Foreign Secretary Sujatha Singh to travel to US next month
Foreign Secretary Sujatha Singh will travel to the US next month for consultations on key bilateral and regional issues including Afghanistan amidst India`s support for Afghan proposal of 15,000 foreign troops staying after 2014.
New Delhi: Foreign Secretary Sujatha Singh will travel to the US next month for consultations on key bilateral and regional issues including Afghanistan amidst India`s support for Afghan proposal of 15,000 foreign troops staying in the war-torn country after 2014.
Singh will also hold talks with US Acting Undersecretary of State for arms control and international security Rose Gottemoeller during her visit in the first half of December.
An important part of the Indo-US dialogue structure, the Foreign Office Consultations will be co-chaired by Singh and her US counterpart Wendy Sherman.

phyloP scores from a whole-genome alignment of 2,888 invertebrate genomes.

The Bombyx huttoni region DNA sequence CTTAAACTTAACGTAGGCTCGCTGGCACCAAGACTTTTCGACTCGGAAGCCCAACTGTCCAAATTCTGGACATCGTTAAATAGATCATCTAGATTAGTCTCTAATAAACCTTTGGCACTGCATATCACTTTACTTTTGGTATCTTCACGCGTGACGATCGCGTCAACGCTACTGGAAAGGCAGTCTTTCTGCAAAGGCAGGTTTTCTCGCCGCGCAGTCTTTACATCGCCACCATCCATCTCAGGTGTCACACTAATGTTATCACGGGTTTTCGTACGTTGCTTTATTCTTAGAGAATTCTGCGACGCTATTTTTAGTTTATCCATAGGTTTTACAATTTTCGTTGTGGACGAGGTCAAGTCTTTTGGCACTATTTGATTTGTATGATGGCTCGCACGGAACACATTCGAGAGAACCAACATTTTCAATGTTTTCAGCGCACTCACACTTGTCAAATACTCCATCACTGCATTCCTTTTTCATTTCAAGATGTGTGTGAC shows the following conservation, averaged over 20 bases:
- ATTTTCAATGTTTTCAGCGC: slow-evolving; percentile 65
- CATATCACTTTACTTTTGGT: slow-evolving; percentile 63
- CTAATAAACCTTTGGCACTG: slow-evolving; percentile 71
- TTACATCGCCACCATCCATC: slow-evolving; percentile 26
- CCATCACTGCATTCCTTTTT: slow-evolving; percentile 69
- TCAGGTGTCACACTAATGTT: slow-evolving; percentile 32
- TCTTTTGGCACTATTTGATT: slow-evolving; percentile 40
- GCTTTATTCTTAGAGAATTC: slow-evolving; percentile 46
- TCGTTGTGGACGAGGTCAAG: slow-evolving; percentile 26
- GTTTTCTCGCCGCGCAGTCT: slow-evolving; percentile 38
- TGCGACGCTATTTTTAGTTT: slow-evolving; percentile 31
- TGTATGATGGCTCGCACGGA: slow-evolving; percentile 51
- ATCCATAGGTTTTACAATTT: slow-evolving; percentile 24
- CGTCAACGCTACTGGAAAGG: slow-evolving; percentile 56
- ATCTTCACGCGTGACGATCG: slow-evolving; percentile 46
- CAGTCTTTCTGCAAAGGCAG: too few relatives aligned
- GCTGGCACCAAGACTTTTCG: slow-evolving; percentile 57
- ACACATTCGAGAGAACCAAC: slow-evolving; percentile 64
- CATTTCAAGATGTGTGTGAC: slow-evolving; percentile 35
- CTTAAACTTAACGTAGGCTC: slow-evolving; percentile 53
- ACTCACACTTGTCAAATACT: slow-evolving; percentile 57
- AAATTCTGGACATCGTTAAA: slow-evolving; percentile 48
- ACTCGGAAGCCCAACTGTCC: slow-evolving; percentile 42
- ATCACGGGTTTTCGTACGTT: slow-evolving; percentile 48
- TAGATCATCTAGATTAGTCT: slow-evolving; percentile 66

On whether the snooping by the US intelligence will figure in the talks, a top government source said there was an ongoing discussion between Indian and the US on various issues and all issues which were "current, relevant and that are to be followed from the Summit-level meetings" will be discussed during the meeting.
Asked about Afghanistan President Hamid Karzai`s proposal that up to 15,000 foreign troops could stay in the war-torn country, a top government source said it was for Afghans to decide what they want and "India will support whatever decision is taken by the Afghan government".
Karzai today backed at a grand assembly of tribal chieftains, community leaders and politicians a proposed security pact with the US that will see up to 15,000 foreign troops stay in the war-torn country, but said it would not be signed until after next year`s election.
The assembly will debate the bilateral security agreement (BSA), which will shape Washington`s future military presence in Afghanistan, over next four days.
If the "loya jirga" assembly approves the BSA, it must then be passed by Afghan parliament. It has been touted as vital to the country`s future after 2014, when the bulk of NATO`s 75,000 troops will pull out. The Taliban insurgency this year has reached levels of violence not seen since 2010, according to the United Nations.